We selected the RIL family derived from the cross between the tolerant Mo18W and sensitive B73 lines in the NAM population to study the genetic basis of submergence tolerance in Mo18W. To this end we screened 166 RILs for submergence tolerance using the protocol described earlier for screening the founder lines (Fig. 5A) [29]. QTL analysis was performed with a publically available set of 1478 markers [46]. A major QTL, that we named Submergence Tolerance 6 (Subtol6) was detected on chromosome 6. The Subtol6 region spans ∼ 20 Mb (141–162 Mb) with the most significant marker located at ∼162 Mb (Fig. 5B). This QTL explains 22% of the total phenotypic variation for mean leaf score. To determine whether Subtol6 is associated with submergence tolerance or sensitivity, we examined the mean leaf score for RILs harboring the Mo18W and B73 alleles at this location. RILs harboring the Mo18W allele for Subtol6 were more tolerant than RILs with the B73 allele, suggesting that this region from Mo18W contains alleles conferring submergence tolerance in Mo18W relative to B73 (Fig. 5C).

Fig 5. Subtol6 is associated with submergence tolerance in maize.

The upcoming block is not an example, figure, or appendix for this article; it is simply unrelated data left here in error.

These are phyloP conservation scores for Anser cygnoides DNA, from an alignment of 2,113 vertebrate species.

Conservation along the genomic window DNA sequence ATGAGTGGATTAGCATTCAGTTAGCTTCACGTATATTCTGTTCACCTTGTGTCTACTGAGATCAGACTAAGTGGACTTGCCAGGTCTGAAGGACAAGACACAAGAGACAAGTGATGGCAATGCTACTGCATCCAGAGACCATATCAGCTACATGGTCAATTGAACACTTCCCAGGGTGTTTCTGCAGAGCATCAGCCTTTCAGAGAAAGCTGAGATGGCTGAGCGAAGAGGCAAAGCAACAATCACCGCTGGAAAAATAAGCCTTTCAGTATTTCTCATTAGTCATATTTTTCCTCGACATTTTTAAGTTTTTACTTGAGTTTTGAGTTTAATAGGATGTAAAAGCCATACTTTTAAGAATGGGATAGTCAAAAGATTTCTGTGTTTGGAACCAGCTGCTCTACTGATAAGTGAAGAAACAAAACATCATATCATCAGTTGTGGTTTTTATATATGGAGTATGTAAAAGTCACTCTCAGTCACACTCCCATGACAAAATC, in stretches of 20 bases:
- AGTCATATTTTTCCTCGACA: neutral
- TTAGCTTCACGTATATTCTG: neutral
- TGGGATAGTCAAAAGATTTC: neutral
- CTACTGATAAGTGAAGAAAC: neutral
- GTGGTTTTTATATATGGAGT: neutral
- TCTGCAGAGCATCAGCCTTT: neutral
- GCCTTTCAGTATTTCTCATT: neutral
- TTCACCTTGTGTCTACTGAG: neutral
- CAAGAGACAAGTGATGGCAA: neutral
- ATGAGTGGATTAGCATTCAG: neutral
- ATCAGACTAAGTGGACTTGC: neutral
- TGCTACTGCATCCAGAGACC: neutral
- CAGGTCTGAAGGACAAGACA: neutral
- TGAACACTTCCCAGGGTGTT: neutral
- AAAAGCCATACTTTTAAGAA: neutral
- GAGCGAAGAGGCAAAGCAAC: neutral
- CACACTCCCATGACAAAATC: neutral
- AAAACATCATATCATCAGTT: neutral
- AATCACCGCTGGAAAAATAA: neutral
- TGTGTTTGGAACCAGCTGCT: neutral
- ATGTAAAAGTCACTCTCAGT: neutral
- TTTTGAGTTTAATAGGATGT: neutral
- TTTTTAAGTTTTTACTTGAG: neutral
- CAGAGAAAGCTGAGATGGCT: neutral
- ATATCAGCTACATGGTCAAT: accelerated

(a.) Distribution of mean leaf scores for Mo18W x B73 RIL mapping population and parental inbreds. Leaf score was averaged across leaves 1 to 3. Scores for parental inbreds are indicated with red arrows. (b.) Interval mapping results for QTL identified in the Mo18W x B73 RIL family from the NAM population. LOD threshold was determined using 10,000 permutations. (c.) Observed genotypes of chromosome 6 for a subset of tolerant and sensitive RILs. Markers with the B73 allele are represented by open ovals, while Mo18W alleles are represented by closed ovals. (d.) Expression of a subset of genes that fall within the Bayes credible interval for the most significant marker. Expression data was derived from RNA sequencing of B73 and Mo18W after 24 h and 72 h after submergence. All genes between ∼141.4 to 162.8 Mb on chromosome 6 and showing significant differences in expression in comparisons between B73 and Mo18W were considered (FDR <0.001). The scale indicates log2 fold-change. Up-regulation indicates higher expression Mo18W relative to B73. TH9: THIOREDOXIN9 (GRMZM2G701204); WRKY33 (GRMZM2G169966); HB2: HEMOGLOBIN2 (GRMZM2G168898); GSTU8: GLUTATHIONE S-TRANSFERASE8 (GRMZM2G097989); RAV1: RELATED TO ABI3/VP1 1 (GRMZM2G059939); ERF4: ETHYLENE RESPONSE FACTOR4 (GRMZM2G020150)